It's perfect: family at the table

Writer celebrates the joy of cooking

September 01, 2004|By Susan Reimer | Susan Reimer,SUN COLUMNIST

Spare rib bones, stripped clean and stacked like cordwood. A pile of paper napkins, crumpled, greasy and red with barbecue sauce.

That's what Lauren Groveman, mother, wife, cook and author, sees when she conjures the perfect family dinner.

Her husband and teenage children adore her poached spare ribs and each has his or her own bowl of her homemade barbecue sauce for dipping. And the mess they make tells her that she has, once again, pleased her favorite people with food.

"That mess in the middle of the table - it is just such a satisfying feeling," said Groveman, 46.

Groveman loves to cook. And she wants you to love it, too.

So she has written The I Love to Cook Book: Rediscovering the Joy of Cooking for Family and Friends (Clarkson Potter, 2004, $35) to help you and to inspire the celebration of Family Day on Sept. 27, when the nation's families are urged to sit down to dinner together.

"What keeps a woman from loving to cook is the fact that it has always been about someone else," she said from her Larchmont, N.Y., home.

"We need to shift from, `Oh God, what do they want from me now?' to `Cooking for them makes me feel capable and appreciated.' "

We might actually enjoy cooking if we were not overwhelmed by our own resentment of the task, Groveman said.

Every day we face the same tedious question: What do I make for dinner tonight?

What will everyone eat, and how do I get it on the table quickly enough to hold off the fussing?

With both parents working and evenings crammed with activities and homework, dinner has become something to be gotten through.

How can anything done under these circumstances be pleasant or creative?

Groveman suggested that the answer is to work the problem backward.

If the family cook feels creative and capable and is filling the house with good smells and good food, the family will gravitate to the kitchen - what Groveman calls "a magical room" - in happy anticipation.

She believes that a cheerful and satisfied cook and a kitchen filled with inviting aromas will tempt the family to the table and re-establish the endangered family dinner hour.

A number of national studies have shown that regular family dinners can inoculate adolescents against smoking, drinking, drugs and early sexual activity.

The dinner table, researchers have concluded, is the place where teens are reminded that they are part of a family and that other members of the family care about them and their well-being.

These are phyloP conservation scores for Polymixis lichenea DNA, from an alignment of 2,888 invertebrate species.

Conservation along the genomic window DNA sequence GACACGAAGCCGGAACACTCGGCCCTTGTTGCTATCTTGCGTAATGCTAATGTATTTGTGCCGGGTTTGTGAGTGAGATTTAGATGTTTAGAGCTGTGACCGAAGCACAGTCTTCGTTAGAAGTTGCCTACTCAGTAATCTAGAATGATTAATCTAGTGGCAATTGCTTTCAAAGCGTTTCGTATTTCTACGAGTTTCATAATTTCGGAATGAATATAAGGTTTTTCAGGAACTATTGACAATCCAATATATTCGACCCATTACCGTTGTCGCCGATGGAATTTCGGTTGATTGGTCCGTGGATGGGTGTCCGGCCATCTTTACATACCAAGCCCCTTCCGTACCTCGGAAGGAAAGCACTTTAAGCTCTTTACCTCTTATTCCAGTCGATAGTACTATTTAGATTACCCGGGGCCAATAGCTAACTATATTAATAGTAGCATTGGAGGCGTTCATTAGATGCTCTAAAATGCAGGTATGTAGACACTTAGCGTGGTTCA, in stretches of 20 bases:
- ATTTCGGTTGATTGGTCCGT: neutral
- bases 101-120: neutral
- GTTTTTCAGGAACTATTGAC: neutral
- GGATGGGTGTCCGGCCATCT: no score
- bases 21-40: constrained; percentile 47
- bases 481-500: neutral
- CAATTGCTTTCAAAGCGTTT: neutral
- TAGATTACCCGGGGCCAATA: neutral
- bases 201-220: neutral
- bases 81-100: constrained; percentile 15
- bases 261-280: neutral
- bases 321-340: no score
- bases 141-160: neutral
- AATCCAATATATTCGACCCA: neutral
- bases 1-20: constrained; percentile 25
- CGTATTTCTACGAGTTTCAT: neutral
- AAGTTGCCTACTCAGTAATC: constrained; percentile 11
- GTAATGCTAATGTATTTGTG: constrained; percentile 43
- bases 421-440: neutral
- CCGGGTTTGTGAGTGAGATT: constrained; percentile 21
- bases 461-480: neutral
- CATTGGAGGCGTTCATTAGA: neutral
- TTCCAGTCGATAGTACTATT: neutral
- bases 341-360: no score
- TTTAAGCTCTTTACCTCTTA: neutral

To that end, the National Center on Addiction and Substance Abuse at Columbia University, under former Health, Education and Welfare Secretary Joseph Califano, has created Family Day. Families are urged to simply eat dinner together.

Groveman is a national spokeswoman for Family Day and her recipes are on its Web site, www.casafamilyday.org/pages/recipes.html.

She's perfect for the job because she has been preaching for years that the family dinner can fill an empty place in children that lies upward and to the left of the stomach.

"To come home from school and find the kitchen draped in homemade pasta ... I mean, what a memory that can be," she said.

"That has to replenish something in children of the 21st century."

Groveman's own mother did not inhabit the kitchen. The family cook, a Southern woman named Mabel, was there instead. Even so, Groveman recognized that the food smells that greeted her after school made her feel good, and she recognized that was important.

As a young married woman, she was career shopping while she waited, often discouraged, for children. Cooking was the answer to the question "What would you do even if you were not paid for it?"

More important, she found in cooking that sense of nurturing that infuses her approach to the task today.

When children Ben, Julie and Jessica came along in quick succession, she began to cook in earnest as a way to be productive and creative.

The more she cooked, the better she got at it. The better the food, the more her family made her feel appreciated.

It was a perfect circle of food and love.

She took classes and then taught. Then she began to do television and radio cooking shows.

Suddenly, she was no longer a mother who cooked, but a working mother with no time to cook.

Groveman addresses this in her cookbook with recipes for a pantry full of mixes, sauces and spice blends that will help busy cooks get to "homemade" in a hurry.

On Sunday afternoon, she might make big batches of her buttermilk pancake mix, which also works for cupcakes and layer cakes. Or her biscuit mix, which works for scones, or her muffin mix, which can produce five different kinds of muffins.

She makes her own barbecue and teriyaki sauces in big batches. She freezes soup stocks and makes a new batch of her garlic confit oil every week for bread dips and to drizzle on meat and vegetables.

The recipes in her book use pantry items, such as marinara sauce or fajitas seasoning.

To be Lauren Groveman's kind of home cook can be daunting, and she knows it. She tells people to take it slow at first.

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